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ALCL: Are your breast implant patients worried?

If recent consumer news of a link between having breast implants and getting anaplastic large cell lymphoma (ALCL) is prompting calls to the office from worried patients, there are things you can tell your patients that will put the headlines into perspective and might allay their fears.

In a study published this month, researchers conducted a retrospective review of documented cases of breast implant-associated ALCL in the U.S. from 1996 to 2015. They found a statistically significant link between textured breast implants and breast implant-associated ALCL. The risk among women with textured breast implants is low but notably higher than the risk of developing primary ALCL of the breast in the general population.

In March of this year, the FDA released an update (it has been providing data updates since 2011) stating that the FDA concurs with the World Health Organization’s designation of breast implant-associated anaplastic large cell lymphoma (BIA-ALCL). The FDA went on to say that BIA-ALCL is a rare T-cell lymphoma that can develop after getting breast implants.

Dr. WongSo, what does this mean to the millions of women with breast implants? Alex K. Wong, M.D., associate professor of clinical surgery in the Division of Plastic and Reconstructive Surgery at Keck School of Medicine, University of Southern Calif., tells Cosmetic Surgery Times, that the U.S. FDA and other similar regulatory agencies around the world, such as the Australian Therapeutic Goods Association, have reported a possible association — with emphasis on “possible” — between silicone breast implants and anaplastic large cell lymphoma.

“While both surgeons and patients should be aware of this type of lymphoma, the number of cases reported is still very low (359 total, reported by the FDA) and, thus, it is a rare disease,” Dr. Wong says. “Current data suggests that textured implants are more commonly associated with ALCL, relative to smooth surface devices. At present, there is no definitive statistical proof that silicone breast implants cause anaplastic large cell lymphoma, and, thus, they remain approved for use in the United States and abroad.”

NEXT: The Patient Impact

 

The Patient Impact

Once surgeons put the news in perspective with facts, they should encourage patients with breast implants to be aware of this disease. If patients notice the development of a fluid collection adjacent to their implant, they should have their breasts evaluated by their physicians without delay, according to Dr. Wong.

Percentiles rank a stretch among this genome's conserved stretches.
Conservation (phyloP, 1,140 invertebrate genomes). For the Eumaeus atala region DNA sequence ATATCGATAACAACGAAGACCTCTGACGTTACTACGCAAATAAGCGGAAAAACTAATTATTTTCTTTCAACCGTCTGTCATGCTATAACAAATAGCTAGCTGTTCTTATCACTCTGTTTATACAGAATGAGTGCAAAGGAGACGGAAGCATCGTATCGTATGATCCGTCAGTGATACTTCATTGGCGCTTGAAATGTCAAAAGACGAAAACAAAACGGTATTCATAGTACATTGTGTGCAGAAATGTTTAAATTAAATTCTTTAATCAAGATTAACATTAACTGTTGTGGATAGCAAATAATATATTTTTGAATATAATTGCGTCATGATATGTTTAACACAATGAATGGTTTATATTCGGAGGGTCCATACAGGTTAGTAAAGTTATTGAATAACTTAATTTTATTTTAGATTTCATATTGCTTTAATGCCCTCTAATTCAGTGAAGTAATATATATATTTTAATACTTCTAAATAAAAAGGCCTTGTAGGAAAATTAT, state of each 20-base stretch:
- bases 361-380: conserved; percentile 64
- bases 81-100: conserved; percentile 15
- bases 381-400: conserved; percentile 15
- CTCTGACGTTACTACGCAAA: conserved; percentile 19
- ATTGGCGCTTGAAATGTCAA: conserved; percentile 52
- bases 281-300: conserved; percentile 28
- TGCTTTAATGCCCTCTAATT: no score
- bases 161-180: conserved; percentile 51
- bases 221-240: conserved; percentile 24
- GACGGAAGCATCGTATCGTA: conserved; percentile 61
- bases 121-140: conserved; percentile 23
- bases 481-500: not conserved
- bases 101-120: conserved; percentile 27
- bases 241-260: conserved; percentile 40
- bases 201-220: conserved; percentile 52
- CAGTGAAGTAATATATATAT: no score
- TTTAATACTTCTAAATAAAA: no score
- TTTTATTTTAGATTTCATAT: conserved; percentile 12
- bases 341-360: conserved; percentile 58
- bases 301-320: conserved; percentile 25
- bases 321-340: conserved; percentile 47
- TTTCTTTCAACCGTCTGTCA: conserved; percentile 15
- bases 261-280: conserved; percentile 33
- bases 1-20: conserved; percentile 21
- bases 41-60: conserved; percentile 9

“If detected early, breast implant associated ALCL is commonly cured by removal of the implant and surrounding capsule tissue,” he says.

Plastic and cosmetic surgeons should also address the issue of ALCL in the consult, making patients who want breast implants aware that there is an association between silicone breast implants and ALCL, which is a very rare disease.

“I believe this should be listed as a possible ‘risk’ on the surgical informed consent,” Dr. Wong says. “However, there is no current scientific data to suggest that breast implants cause any type of cancer, whether it is ALCL or the more commonly known breast tumors, such as ductal or lobular carcinomas. This is supported by several peer-reviewed published meta-analyses.”1-3

Despite the media attention and real need to continue to monitor reported cases of BIA-ALCL, surgeons and their patients should know that silicone breast implants remain safe for use in breast augmentation. The emphasis should be on awareness and quick action in the rare case that this cancer occurs, according to Dr. Wong.

“Post-operatively, patients should perform routine self-exams of their breasts and, if they notice irregularities of any kind, this should be presented to their surgeon for evaluation,” he says.

Disclosures: Dr. Wong reports no relevant conflicts of interest.

For further reading:

  1. Hoshaw SJ, Klein PJ, Clark BD, Cook RR, Perkins LL. Breast implants and cancer: causation, delayed detection, and survival. Plast Reconstr Surg. 107(6):1393-407, 2001.
  2. Noels EC, Lapid O, Lindeman JH, Bastiaannet E. Breast implants and the risk of breast cancer: a meta-analysis of cohort studies. Aesthet Surg J. 35(1):55-62, 2015.
  3. Balk EM, Earley A, Avendano EA, Raman G. Long-Term Health Outcomes in Women With Silicone Gel Breast Implants: A Systematic Review. Ann Intern Med. 2016 Feb 2;164(3):164-75.
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